Actually, Peter is not a cottontail. The bunny shown here is from felted Suffolk sheeps wool and the photo barely does his cuteness justice. I discovered recently that in addition to her many other talents my friend Miriam also does felting, in this case needle felting.
Needle felting uses finely barbed needles to fuse a layer of fiber onto a base. In this case, Miriam used a base form of wool and felted it together with more wool to create and keep its form. These little bunnies are about five inches long and light as a feather. Although they look and feel delicate, they have seen plenty of action with Miriam’s grandchildren, including service as a football. Aren’t they cute?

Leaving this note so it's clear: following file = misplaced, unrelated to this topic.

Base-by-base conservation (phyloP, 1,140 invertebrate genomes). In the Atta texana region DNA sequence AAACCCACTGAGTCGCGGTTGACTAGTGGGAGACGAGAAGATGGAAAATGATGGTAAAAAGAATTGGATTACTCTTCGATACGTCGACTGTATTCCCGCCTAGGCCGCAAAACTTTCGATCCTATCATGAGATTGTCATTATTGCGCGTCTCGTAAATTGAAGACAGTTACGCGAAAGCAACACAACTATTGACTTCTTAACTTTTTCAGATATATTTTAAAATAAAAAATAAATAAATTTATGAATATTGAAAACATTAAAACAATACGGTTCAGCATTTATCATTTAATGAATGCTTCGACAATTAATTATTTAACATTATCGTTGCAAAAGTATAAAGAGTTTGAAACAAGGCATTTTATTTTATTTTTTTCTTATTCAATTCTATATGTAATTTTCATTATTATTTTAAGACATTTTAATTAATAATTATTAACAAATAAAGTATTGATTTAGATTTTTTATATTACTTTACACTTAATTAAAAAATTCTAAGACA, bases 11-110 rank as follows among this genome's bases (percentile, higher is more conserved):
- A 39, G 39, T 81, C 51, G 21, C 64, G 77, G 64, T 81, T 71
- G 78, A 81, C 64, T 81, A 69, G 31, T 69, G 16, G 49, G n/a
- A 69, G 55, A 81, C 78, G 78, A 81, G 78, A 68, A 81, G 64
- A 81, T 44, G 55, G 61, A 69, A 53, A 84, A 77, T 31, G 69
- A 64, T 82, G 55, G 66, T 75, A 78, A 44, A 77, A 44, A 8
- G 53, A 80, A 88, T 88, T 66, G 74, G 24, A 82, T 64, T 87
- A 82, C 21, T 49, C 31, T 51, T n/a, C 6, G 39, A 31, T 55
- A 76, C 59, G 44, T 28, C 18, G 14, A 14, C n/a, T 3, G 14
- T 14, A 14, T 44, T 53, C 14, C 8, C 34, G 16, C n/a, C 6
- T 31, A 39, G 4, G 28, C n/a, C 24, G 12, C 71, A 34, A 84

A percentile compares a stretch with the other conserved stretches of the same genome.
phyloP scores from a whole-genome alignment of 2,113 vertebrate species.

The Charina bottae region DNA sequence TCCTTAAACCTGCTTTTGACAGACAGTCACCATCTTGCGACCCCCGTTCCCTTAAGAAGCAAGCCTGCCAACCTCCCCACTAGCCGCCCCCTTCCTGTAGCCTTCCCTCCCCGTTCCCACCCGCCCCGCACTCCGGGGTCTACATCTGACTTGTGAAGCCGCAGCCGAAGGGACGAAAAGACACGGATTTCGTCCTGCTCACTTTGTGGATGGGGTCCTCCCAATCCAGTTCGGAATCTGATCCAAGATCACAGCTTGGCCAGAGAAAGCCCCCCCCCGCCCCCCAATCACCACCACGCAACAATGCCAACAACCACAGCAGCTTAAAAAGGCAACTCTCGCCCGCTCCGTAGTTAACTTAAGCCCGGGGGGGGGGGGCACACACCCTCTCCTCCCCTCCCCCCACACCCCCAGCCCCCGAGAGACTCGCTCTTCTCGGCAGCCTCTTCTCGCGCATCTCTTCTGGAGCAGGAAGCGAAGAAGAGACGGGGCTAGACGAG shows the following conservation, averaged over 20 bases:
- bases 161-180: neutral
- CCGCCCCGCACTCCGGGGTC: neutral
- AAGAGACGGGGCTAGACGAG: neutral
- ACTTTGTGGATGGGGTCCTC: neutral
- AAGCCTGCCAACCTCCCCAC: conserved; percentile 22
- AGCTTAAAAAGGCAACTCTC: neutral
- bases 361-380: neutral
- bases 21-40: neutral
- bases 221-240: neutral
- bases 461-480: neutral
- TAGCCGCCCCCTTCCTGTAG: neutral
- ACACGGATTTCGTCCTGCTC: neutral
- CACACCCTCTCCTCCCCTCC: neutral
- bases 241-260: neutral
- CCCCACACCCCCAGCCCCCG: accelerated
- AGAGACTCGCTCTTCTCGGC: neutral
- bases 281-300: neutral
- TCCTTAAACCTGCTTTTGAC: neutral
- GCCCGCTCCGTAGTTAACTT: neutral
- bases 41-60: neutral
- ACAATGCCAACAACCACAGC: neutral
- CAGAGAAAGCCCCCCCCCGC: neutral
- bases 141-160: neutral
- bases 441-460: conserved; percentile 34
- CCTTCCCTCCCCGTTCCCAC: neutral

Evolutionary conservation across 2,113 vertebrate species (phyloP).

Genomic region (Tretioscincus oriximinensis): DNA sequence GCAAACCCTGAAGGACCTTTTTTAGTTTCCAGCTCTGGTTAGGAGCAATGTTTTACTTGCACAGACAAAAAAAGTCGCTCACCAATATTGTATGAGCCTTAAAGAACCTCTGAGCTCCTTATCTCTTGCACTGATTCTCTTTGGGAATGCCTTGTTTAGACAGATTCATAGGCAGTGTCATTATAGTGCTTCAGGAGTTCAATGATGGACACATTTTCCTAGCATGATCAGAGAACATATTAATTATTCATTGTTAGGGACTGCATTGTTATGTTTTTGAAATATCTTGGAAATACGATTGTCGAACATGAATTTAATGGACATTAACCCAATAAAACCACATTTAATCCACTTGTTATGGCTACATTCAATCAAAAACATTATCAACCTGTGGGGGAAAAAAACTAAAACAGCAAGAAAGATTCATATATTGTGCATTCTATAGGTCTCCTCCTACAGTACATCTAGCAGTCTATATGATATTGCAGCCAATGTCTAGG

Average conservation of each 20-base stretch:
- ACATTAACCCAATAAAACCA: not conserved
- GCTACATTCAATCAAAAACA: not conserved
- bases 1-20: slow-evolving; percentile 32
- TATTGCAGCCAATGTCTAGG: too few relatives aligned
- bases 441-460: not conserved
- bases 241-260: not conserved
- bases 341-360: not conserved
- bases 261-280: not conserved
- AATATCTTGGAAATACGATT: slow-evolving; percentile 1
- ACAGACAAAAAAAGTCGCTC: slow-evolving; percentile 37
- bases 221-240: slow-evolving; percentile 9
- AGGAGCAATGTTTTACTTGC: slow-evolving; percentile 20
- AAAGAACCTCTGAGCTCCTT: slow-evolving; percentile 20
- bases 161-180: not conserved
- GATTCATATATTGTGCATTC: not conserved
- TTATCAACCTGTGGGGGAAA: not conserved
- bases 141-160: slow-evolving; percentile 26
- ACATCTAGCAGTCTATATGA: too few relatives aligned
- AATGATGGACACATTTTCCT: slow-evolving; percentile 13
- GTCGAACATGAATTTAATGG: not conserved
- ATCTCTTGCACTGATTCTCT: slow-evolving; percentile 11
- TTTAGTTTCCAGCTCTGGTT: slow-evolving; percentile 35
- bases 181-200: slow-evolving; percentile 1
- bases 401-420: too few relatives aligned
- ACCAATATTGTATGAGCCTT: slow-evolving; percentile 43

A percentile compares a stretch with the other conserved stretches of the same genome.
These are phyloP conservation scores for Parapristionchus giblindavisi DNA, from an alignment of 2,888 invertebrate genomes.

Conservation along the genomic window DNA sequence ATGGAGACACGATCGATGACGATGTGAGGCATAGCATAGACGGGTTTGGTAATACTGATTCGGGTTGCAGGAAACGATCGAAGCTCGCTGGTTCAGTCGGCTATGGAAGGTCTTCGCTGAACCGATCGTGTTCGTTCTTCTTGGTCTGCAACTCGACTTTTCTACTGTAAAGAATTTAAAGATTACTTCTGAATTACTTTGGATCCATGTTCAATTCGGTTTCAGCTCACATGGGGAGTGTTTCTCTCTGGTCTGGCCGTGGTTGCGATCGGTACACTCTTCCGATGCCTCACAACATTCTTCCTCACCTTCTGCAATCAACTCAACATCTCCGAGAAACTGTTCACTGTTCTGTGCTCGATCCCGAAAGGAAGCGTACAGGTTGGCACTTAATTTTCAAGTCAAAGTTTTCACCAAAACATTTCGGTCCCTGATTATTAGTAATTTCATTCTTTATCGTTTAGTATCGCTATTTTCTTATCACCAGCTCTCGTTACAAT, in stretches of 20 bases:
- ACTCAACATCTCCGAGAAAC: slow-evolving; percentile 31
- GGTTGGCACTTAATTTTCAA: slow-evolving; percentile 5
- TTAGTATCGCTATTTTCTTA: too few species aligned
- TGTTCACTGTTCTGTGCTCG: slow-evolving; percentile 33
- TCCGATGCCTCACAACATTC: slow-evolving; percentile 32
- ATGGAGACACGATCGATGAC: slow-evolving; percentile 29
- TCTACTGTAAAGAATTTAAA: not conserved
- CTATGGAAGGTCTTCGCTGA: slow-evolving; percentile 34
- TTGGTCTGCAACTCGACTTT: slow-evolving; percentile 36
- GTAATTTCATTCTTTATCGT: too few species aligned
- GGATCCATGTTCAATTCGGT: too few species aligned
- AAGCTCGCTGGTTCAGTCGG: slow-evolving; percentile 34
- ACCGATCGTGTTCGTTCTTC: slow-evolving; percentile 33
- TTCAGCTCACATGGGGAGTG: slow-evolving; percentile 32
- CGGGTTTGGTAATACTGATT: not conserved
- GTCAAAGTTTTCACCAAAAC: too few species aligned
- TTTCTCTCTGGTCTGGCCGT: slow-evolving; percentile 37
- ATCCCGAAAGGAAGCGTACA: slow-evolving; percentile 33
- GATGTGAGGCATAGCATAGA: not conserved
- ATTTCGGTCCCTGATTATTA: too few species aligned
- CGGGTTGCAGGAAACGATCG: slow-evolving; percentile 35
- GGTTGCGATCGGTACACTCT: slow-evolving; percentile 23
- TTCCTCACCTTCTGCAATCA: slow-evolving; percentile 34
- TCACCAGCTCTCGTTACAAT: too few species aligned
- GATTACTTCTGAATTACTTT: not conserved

The Suffolk wool used to make these bunnies is from a “down” breed typically raised for food rather than fiber. The wool is spongey, with less lanolin than from breeds raised for fiber. The character of Suffolk wool lends itself well to needle felting.
On the left, here, Miriam was making a bunny from the wool of llamas she used to own. She steadily punches the top layer of wool with the barbed needle and the fibers catch and mat together.
On the right, below, are some of the tools she uses in her needle felting. The yellow and green fiber is silk. The orange fiber is wool.